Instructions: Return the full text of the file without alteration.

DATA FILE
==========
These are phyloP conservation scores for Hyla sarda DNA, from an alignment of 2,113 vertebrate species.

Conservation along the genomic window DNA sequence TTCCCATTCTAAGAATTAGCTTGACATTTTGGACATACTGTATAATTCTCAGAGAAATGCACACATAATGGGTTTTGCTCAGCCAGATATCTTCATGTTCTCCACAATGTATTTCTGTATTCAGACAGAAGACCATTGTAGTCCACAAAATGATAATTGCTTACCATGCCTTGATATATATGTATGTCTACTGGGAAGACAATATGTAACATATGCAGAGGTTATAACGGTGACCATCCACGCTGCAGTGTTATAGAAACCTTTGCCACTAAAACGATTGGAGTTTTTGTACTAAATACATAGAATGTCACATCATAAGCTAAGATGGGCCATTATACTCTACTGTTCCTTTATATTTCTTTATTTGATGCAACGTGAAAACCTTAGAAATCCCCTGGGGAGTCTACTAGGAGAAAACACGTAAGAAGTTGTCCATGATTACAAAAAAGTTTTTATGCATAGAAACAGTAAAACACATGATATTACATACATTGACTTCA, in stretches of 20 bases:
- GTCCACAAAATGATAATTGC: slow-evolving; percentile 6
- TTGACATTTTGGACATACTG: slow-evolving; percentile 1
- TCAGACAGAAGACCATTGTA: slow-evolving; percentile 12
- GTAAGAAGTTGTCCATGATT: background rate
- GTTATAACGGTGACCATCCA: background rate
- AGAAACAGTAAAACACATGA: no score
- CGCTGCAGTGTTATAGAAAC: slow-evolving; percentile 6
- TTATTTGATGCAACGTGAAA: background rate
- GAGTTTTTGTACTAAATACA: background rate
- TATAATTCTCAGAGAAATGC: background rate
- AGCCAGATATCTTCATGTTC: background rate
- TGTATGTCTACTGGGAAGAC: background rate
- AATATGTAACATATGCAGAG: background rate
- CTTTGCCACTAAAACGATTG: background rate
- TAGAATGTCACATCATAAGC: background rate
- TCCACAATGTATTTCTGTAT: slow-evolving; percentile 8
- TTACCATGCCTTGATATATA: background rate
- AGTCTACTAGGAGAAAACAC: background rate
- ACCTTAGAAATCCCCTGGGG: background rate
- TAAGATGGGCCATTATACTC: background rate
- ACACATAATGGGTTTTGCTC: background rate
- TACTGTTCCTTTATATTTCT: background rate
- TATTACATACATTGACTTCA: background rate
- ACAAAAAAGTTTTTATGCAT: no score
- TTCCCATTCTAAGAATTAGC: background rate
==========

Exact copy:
These are phyloP conservation scores for Hyla sarda DNA, from an alignment of 2,113 vertebrate species.

Conservation along the genomic window DNA sequence TTCCCATTCTAAGAATTAGCTTGACATTTTGGACATACTGTATAATTCTCAGAGAAATGCACACATAATGGGTTTTGCTCAGCCAGATATCTTCATGTTCTCCACAATGTATTTCTGTATTCAGACAGAAGACCATTGTAGTCCACAAAATGATAATTGCTTACCATGCCTTGATATATATGTATGTCTACTGGGAAGACAATATGTAACATATGCAGAGGTTATAACGGTGACCATCCACGCTGCAGTGTTATAGAAACCTTTGCCACTAAAACGATTGGAGTTTTTGTACTAAATACATAGAATGTCACATCATAAGCTAAGATGGGCCATTATACTCTACTGTTCCTTTATATTTCTTTATTTGATGCAACGTGAAAACCTTAGAAATCCCCTGGGGAGTCTACTAGGAGAAAACACGTAAGAAGTTGTCCATGATTACAAAAAAGTTTTTATGCATAGAAACAGTAAAACACATGATATTACATACATTGACTTCA, in stretches of 20 bases:
- GTCCACAAAATGATAATTGC: slow-evolving; percentile 6
- TTGACATTTTGGACATACTG: slow-evolving; percentile 1
- TCAGACAGAAGACCATTGTA: slow-evolving; percentile 12
- GTAAGAAGTTGTCCATGATT: background rate
- GTTATAACGGTGACCATCCA: background rate
- AGAAACAGTAAAACACATGA: no score
- CGCTGCAGTGTTATAGAAAC: slow-evolving; percentile 6
- TTATTTGATGCAACGTGAAA: background rate
- GAGTTTTTGTACTAAATACA: background rate
- TATAATTCTCAGAGAAATGC: background rate
- AGCCAGATATCTTCATGTTC: background rate
- TGTATGTCTACTGGGAAGAC: background rate
- AATATGTAACATATGCAGAG: background rate
- CTTTGCCACTAAAACGATTG: background rate
- TAGAATGTCACATCATAAGC: background rate
- TCCACAATGTATTTCTGTAT: slow-evolving; percentile 8
- TTACCATGCCTTGATATATA: background rate
- AGTCTACTAGGAGAAAACAC: background rate
- ACCTTAGAAATCCCCTGGGG: background rate
- TAAGATGGGCCATTATACTC: background rate
- ACACATAATGGGTTTTGCTC: background rate
- TACTGTTCCTTTATATTTCT: background rate
- TATTACATACATTGACTTCA: background rate
- ACAAAAAAGTTTTTATGCAT: no score
- TTCCCATTCTAAGAATTAGC: background rate